As Morgan’s female demographic increases, housing space decreases

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As Morgan’s female demographic increases, housing space decreases

The outside of Cummings Hall.

The outside of Cummings Hall.

Brianna Taylor

The outside of Cummings Hall.

Brianna Taylor

Brianna Taylor

The outside of Cummings Hall.

Aziah Siid, Staff Writer

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After more than 15 years, historical male dormitories Cummings House and Baldwin Hall are now occupied by women due to Morgan State University’s recent spike in student enrollment this fall. 

According to the university’s website, the school experienced a 1.5% enrollment increase of women and a 1.5% decrease in men. With the change in demographics, the need for more space to house the female student population has become a university concern.

Justin Hall, assistant director for Student Life and Engagement within the Office of Residence Life and Housing said the university’s president David Wilson worked to enhance the enrollment numbers at Morgan and the sudden change in dormitory assignments is a product of that.

Melanie Battle, freshman multimedia journalism major and member of the volleyball team is one of the first women living in Cummings. 

Battle said there is a large student-athlete presence in Cummings and if her teammates lived in Blount Towers, an all-female dormitory located on the north side of campus, their commute from practice to class would be strenuous.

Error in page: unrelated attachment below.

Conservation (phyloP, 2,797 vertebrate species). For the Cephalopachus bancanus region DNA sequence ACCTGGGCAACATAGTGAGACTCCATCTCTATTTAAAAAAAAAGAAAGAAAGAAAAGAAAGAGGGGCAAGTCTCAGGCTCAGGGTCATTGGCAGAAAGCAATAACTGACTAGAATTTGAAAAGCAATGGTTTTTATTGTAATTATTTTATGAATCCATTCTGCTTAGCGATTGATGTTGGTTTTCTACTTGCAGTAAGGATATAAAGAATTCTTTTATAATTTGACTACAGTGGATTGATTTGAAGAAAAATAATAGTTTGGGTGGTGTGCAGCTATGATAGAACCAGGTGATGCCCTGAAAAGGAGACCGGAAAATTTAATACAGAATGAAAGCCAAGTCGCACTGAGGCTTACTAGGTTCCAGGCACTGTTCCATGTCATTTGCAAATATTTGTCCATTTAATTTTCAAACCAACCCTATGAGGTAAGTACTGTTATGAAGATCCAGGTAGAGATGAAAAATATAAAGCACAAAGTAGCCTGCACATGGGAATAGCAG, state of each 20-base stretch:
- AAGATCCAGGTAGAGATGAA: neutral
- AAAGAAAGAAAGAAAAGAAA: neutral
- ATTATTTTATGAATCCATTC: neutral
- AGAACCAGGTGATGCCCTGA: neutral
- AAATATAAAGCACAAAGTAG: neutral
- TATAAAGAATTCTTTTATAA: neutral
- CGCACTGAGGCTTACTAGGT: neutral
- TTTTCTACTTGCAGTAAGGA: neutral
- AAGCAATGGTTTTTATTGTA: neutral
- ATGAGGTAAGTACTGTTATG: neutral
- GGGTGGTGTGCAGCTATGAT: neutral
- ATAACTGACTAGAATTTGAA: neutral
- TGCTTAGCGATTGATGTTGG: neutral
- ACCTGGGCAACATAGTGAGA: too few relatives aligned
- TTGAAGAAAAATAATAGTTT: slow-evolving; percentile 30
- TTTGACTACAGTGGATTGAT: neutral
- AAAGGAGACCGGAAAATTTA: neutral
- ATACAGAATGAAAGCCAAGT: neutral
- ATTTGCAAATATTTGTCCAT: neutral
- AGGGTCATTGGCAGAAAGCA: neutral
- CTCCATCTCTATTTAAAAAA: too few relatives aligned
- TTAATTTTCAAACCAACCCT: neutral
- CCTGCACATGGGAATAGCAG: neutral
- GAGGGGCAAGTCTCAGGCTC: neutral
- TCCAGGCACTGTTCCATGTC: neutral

“For me, I’m an athlete, so it’s good for me to be in between the academic quad and the field house,” Battle said. 

According to Morgan’s fall student demographics, the university experienced a steady increase in freshman enrollment of approximately 200 students in the past three years. Fall of 2019, the university experienced approximately 1,5000 new students. 

The staggering number of the new student population motivated Morgan’s decision to increase housing, especially for the approximately 2,377 undergrad students that live on campus. 

Shaun Taylor, sophomore political science major and former resident of Cummings said the change in the increase of housing for women was a great idea as he recalled the overflow of freshman women in Blount last year.

“It was a smart move of the issues in Blount Towers last year having students 3 to a double room in some cases,” Taylor said.

Even with a clear disproportionate ratio of women to men on campus, Hall said there does not seem to be a need for fall 2022’s highly anticipated 900-bed housing complex to be gender-specific.

“I don’t believe in keeping with the trends or with the times of current education that it needs to be gender-specific,” Hall said. “This new facility needs to be one that encompasses all students, so it needs to be gender-neutral.”